Two main outreach activities are planned to build capacity among public institutions and use of renewable energies in communities in Mexico. The first outreach activity will involve organizing a renewable energy conference at FUDLAP in May/June 2011.
This conference will include participants from higher education, private industry and government to discuss new trends in alternative energy generation.
The goal is to convince government officials/ and decision-makers to invest adequate resources in the development of renewable energies in Mexico.
"As part of this project, we also plan to conduct outreach activities in rural communities in Mexico to install small-scale renewable energy systems," Ramsdell said. "This activity will involve faculty and students at both Appalachian and FUDLAP. A select group of faculty members from both universities will offer joint courses in specific topics related to renewable energy. The course sessions will be related to specific energy issues of rural Mexico."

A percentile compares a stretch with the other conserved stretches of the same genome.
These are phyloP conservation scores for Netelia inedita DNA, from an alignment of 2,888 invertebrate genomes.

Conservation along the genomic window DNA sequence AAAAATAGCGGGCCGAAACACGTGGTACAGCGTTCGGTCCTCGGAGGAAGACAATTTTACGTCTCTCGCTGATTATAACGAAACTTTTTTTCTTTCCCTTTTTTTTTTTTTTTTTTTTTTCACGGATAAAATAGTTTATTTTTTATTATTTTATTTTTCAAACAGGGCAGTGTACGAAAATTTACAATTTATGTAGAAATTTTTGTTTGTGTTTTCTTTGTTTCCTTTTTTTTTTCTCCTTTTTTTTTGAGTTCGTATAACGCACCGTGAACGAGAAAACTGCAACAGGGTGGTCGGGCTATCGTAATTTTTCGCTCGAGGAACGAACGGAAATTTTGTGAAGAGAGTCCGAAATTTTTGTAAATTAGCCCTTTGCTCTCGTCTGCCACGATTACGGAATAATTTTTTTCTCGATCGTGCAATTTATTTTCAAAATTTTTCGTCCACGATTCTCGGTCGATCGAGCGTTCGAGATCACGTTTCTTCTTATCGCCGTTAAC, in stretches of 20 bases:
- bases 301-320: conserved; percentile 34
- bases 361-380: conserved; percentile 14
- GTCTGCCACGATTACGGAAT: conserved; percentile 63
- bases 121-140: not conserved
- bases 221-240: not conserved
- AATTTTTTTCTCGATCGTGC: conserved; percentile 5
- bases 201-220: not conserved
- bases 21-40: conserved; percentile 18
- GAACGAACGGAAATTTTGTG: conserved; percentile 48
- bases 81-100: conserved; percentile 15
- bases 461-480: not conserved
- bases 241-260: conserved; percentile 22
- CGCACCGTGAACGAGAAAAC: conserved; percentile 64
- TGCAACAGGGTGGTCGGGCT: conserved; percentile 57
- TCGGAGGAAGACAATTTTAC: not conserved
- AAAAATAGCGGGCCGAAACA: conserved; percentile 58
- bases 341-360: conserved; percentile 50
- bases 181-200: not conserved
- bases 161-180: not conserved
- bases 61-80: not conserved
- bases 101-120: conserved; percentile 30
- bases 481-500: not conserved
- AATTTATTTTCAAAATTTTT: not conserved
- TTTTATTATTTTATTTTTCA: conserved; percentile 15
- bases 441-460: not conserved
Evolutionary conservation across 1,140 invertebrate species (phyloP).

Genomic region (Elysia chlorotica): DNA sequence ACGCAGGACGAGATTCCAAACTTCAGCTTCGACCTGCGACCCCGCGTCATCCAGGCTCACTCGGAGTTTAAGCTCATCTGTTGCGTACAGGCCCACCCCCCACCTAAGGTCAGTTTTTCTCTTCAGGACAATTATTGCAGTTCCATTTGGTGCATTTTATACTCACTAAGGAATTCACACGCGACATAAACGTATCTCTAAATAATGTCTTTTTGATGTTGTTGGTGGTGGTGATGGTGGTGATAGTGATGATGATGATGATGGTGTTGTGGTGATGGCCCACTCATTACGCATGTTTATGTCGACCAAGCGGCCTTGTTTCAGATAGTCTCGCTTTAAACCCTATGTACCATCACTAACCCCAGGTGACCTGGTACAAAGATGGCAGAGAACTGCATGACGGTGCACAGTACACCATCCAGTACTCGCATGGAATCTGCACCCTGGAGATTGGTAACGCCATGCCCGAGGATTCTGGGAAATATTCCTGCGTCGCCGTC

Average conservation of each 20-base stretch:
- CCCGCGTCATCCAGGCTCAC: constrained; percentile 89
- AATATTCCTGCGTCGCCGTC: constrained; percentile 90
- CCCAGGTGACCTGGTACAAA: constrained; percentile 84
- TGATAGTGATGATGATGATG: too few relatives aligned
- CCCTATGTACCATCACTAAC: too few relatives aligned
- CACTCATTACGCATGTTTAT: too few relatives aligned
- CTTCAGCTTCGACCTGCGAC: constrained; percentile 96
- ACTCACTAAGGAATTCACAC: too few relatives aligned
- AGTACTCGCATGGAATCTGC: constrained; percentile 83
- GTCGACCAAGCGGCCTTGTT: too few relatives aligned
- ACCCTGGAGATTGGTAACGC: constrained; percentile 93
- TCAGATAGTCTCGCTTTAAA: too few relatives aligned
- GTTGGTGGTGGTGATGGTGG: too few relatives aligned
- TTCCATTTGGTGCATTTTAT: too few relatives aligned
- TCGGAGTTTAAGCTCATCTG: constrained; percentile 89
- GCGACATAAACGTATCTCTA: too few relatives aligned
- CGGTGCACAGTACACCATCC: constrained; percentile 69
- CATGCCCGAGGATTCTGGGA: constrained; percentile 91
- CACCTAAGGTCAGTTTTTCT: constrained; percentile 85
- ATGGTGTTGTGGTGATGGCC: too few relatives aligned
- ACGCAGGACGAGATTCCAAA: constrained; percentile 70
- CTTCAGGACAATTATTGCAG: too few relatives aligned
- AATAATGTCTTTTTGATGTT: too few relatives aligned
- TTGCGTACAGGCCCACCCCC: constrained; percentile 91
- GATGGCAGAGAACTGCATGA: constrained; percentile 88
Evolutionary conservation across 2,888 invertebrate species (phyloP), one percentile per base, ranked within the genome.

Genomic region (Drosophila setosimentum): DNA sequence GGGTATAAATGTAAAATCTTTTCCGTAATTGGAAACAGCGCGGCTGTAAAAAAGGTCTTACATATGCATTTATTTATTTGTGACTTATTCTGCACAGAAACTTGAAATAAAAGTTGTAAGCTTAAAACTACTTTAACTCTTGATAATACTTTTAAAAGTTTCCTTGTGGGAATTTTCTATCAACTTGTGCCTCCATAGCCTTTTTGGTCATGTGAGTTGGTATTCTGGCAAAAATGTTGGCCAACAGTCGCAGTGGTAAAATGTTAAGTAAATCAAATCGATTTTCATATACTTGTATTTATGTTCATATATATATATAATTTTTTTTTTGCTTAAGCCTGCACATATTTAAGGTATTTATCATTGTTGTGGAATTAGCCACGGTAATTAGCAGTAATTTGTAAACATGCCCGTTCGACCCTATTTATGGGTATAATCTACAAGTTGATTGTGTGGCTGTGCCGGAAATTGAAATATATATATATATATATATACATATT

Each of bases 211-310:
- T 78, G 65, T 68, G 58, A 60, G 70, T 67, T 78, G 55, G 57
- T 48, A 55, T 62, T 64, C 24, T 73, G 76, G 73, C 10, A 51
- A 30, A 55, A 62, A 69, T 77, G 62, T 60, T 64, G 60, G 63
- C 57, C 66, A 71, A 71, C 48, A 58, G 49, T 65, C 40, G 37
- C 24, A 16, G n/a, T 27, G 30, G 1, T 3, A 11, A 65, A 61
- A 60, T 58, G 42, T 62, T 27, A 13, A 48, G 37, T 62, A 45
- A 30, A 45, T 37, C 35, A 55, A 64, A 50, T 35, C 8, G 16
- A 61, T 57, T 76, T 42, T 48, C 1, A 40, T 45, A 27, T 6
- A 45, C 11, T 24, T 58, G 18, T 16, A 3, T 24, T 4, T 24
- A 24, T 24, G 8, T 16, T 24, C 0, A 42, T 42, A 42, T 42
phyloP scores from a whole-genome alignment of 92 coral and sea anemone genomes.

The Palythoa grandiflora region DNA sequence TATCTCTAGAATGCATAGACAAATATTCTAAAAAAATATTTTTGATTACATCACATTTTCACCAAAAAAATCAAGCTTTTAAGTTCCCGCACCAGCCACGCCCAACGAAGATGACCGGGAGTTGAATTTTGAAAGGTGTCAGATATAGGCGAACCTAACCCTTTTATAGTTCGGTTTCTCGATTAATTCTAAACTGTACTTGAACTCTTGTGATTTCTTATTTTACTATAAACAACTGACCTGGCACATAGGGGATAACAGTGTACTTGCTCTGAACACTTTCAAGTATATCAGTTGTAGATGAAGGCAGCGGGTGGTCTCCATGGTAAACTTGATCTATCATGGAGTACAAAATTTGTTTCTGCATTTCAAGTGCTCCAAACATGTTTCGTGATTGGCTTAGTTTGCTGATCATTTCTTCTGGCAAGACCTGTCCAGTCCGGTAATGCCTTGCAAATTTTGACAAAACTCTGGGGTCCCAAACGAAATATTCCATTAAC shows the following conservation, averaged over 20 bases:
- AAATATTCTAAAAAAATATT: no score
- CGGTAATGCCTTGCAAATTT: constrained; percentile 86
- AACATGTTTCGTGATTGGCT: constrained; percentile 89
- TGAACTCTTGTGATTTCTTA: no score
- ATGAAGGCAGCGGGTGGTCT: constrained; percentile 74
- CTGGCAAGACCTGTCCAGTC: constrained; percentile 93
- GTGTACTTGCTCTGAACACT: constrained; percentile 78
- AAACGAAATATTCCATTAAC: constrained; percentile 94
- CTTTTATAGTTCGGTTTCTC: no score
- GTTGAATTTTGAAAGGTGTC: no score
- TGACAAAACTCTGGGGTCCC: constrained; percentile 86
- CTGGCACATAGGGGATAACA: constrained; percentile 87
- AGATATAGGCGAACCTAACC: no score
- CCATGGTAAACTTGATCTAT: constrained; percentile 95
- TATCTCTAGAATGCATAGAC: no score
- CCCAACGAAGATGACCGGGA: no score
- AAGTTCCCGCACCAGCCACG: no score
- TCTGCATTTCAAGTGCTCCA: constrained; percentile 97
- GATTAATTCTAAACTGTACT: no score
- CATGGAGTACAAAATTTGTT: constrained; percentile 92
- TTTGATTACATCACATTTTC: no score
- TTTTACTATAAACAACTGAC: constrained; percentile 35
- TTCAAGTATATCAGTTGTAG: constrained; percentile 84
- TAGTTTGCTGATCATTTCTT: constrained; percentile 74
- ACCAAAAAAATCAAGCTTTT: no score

Appalachian and FUDLAP students enrolled in the courses will work in teams to develop solutions to those problems using the available renewable energy technologies. Students will meet with each other either by e-mail or video conference to work on their projects. The best solution(s) will be selected for installation and testing in a rural community in Mexico. The winning team(s) from Appalachian will travel to Mexico at the end of the semester to meet face-to-face with the FUDLAP team to work on the installation and testing plan. The initial fieldwork will be carried out mainly in two rural poor communities located in isolated regions of Mexico - Los Llanos and Las Cucharas.